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January 25, 2013 7:30 pm
The Met Office has just announced that 2012 was the UK’s second wettest year on record, and the wettest bar none for England. Whatever you think about global warming – and those with strong views on the matter tend not to be affected by the climate anyway, because they stay indoors all day blogging – we can agree the weather’s getting weird.
At the time of writing it is a crystalline winter’s day as cold as Jack Frost’s kiss. A couple of days ago, it snowed. Yesterday brought freezing rain. And here’s the problem. Anyone doing business anywhere in northern Europe needs to look smart. Yet all the things commonly accepted as smart – from a shapely leather shoe to a fine wool suit – turn to mush when exposed to bad weather. A brolly and a smart mac will only get you so far. But nobody looks commanding in waterproof trousers and a cagoule.
For years, there has been little compromise. High style belonged to indoors, and outdoors was the province of Millets. Luxury goods companies would supply you with an umbrella to get between the hotel and your limousine but after that you were essentially on your own.
Now things are changing. Waterproof clothing that looks like, well, clothing, is upon us – and it’s aimed at the style-conscious homme d’affaires rather than the style-impervious orienteer. A bellwether of the age is that Louis Vuitton now does a fully waterproof version of its Keepall bag, which looks and feels like a giant sports bag such as you might find on offer at any motorway service station but which costs – Jesus! – £1,760. That said, it is entirely watertight, even under submersion – so if you want to go scuba-diving with your laptop in your suitcase, this is your answer.
For a casual look – how I wish I’d been able to get my mitts on a sample, because it sounds bonkers – Barbour has a waterproof jumper in Merino wool (£169). The waterproof woolly jumper – it looks a bit like a fleece with shoulder patches, truth be told – is an idea whose time has come.
It’s not just Louis Vuitton and Barbour. Brooks Brothers is getting in on the act too. Sciency fabric with a silly name being the high-end waterproof must-have, it now offers a stylish and comfy three-quarter length “Traveler” coat in something called Storm System wool (£349). The idea seems to be to make a waterproof that doesn’t look it, and this doesn’t. Even traditionally waterproof items are being beefed up. Macs are usually waterproof, right? Brooks Brothers offers a reversible navy/khaki mac (£349) that’s waterproof both inside and out – proof against perspiration and precipitation alike.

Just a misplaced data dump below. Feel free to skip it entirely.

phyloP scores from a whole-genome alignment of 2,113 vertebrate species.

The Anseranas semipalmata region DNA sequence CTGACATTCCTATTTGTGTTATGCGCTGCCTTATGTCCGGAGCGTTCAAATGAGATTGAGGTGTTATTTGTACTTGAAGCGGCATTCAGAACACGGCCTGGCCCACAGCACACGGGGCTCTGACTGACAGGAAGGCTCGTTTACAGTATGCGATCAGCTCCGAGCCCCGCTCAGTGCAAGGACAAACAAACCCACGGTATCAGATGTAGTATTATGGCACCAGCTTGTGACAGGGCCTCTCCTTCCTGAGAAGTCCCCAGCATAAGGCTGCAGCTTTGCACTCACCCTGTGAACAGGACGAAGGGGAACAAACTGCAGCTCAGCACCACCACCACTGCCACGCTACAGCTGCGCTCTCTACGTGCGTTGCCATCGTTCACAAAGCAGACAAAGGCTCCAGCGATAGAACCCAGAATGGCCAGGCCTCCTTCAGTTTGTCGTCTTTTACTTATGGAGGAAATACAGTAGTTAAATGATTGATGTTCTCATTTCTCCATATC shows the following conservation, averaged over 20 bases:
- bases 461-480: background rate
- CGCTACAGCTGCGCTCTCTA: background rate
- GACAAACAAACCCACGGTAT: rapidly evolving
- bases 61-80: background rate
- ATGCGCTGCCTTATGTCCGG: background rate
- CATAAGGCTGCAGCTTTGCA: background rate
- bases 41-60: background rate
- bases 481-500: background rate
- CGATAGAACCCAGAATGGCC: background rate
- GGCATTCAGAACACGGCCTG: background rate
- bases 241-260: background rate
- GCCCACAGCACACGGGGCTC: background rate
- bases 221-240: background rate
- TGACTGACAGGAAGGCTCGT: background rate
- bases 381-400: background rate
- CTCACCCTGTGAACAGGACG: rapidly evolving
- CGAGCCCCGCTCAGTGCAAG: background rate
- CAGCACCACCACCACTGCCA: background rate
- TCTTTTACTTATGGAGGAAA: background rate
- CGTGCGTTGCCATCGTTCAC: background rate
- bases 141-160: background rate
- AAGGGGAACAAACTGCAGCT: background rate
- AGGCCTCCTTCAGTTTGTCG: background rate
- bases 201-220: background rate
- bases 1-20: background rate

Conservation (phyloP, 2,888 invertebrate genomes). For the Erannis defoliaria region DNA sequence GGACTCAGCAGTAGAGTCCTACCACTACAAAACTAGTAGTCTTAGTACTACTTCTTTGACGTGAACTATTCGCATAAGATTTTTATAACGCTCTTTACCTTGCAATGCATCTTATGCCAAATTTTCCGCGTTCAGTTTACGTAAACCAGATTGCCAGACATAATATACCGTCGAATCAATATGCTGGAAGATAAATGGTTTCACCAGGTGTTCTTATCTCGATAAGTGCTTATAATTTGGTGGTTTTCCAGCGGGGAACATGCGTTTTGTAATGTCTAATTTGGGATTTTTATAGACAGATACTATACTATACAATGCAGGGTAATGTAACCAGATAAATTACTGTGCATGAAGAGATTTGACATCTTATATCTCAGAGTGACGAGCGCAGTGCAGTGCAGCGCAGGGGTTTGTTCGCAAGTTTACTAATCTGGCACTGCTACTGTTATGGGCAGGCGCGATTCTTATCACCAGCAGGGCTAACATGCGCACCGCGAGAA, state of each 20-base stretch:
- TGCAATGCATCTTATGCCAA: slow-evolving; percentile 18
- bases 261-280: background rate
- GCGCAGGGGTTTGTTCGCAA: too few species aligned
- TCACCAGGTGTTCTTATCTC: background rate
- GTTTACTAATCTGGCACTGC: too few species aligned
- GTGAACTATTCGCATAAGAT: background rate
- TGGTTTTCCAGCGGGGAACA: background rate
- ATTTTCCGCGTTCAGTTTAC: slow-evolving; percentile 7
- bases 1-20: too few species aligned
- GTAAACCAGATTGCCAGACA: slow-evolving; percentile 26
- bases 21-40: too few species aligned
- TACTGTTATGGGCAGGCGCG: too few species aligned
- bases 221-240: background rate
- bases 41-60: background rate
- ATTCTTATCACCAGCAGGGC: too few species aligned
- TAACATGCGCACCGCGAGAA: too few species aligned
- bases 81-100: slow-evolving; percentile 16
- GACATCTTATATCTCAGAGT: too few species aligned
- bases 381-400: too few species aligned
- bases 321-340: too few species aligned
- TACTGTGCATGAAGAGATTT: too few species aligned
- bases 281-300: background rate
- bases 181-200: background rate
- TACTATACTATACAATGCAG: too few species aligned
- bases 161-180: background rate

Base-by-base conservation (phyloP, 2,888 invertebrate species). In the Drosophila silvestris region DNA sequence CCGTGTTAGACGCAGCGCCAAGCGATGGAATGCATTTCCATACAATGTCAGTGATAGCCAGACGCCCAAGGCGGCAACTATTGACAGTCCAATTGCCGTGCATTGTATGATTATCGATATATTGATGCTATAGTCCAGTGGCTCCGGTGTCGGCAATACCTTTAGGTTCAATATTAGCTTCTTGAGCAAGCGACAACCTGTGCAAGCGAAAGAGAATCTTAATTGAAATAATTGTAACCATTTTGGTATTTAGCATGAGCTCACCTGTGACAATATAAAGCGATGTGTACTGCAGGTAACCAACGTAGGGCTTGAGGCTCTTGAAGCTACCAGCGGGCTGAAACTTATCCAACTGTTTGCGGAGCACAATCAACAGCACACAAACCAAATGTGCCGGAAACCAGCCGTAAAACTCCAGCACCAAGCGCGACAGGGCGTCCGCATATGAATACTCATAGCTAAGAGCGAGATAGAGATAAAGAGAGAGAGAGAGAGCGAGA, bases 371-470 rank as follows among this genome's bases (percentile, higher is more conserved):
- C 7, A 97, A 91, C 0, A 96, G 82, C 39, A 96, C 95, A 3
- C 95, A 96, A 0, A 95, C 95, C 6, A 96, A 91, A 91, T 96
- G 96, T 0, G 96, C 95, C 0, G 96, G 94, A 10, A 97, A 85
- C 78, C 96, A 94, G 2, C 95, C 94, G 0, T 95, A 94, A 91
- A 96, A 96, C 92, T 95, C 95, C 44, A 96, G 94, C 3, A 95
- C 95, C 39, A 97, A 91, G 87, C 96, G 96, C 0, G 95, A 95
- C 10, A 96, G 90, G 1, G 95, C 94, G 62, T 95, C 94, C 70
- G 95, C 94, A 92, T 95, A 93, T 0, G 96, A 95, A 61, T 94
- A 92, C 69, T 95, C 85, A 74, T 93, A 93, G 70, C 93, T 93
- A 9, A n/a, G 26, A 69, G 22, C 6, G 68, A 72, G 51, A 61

Going even further in the direction of the orienteer, there’s what may be the poshest pac-a-mac in history, a lightweight khaki number in a silky linen-cotton mix (£249) that comes in its own pouch and made me look like Arkwright in Open All Hours.
Aiming foursquare at this new market, too, is Swims – a range of footwear developed by a mysterious Norwegian who goes by “Johan R”, and inspired by the black rubber galoshes he inherited from his late grandfather. The basic Swims galosh (£55) is just as it sounds: a thick rubber overshoe that encases your sexy Italian shoe in the footwear equivalent of a passion-killing first-world-war condom. Not, I’d say, a great look – but it laughs in the face of puddles anything up to 2in deep and, when you reach your meeting you need only pull the wet rubbery overbits off your pristine footwear and slip them unobtrusively ... into your briefcase? Already Swims is producing galoshes specially designed to fit John Lobb and Armani shoes, so someone’s buying them.
Swims does, however, also produce a range of natty waterproof shoes – from penny loafers (£160) that look like little Indian canoes to some quite funky trainers that you could imagine Flavor Flav sporting in his crib. I hit the soggy streets in a Charles High Top in gunsmoke white (£180). This shoe looks like the offspring of a drunken one-night stand between a brogue and a two-man tent: a shoe/boot hybrid with vibrant orange details on the laces, a sheeny blue-grey fabric, and a riot of town-to-country broguing. Personally, I thought it looked ghastly. I might as well have been walking around in clown shoes.
But, to my astonishment, three male friends and two female ones – all of whom have better taste than me – exclaimed: “Nice shoes!”. Not in a sarcastic way, either. I don’t ordinarily get compliments on my footwear – no great surprise, since I’ve worn nothing but Dr Martens for nearly 25 years. I should also note, having experimented in a rutted country lane in Wiltshire, that the waterproofing is immaculate – right up to the point where the tongue and the upper part company. If you go deeper than that your shoe fills with freezing water. Still looks stylish though, apparently.
The winner for me was a high-topped number from another company: a Chelsea boot, with brogue details and zips down the inside ankle, from Geox’s Amphibiox range (£145). They were apparently tested in “the rainiest place on earth”, aka Cherrapunji in northeast India, so there. I first heard the name Geox years ago when it produced the first (allegedly) odour-free trainer. It does like its gimmicks: the box for the Geox Respira (“international patent”) shows a moodily-lit sole apparently breaking wind and boasts “the shoe that breathes” in five languages. The one that I tried neither breathed nor farted in any noticeable way, I’m pleased to report – and tested in “the second rainiest place on earth”, aka Archway, London, N19, proved non-shiny, very satisfactorily waterproof and comfy to boot. I haven’t worn my Dr Martens since.
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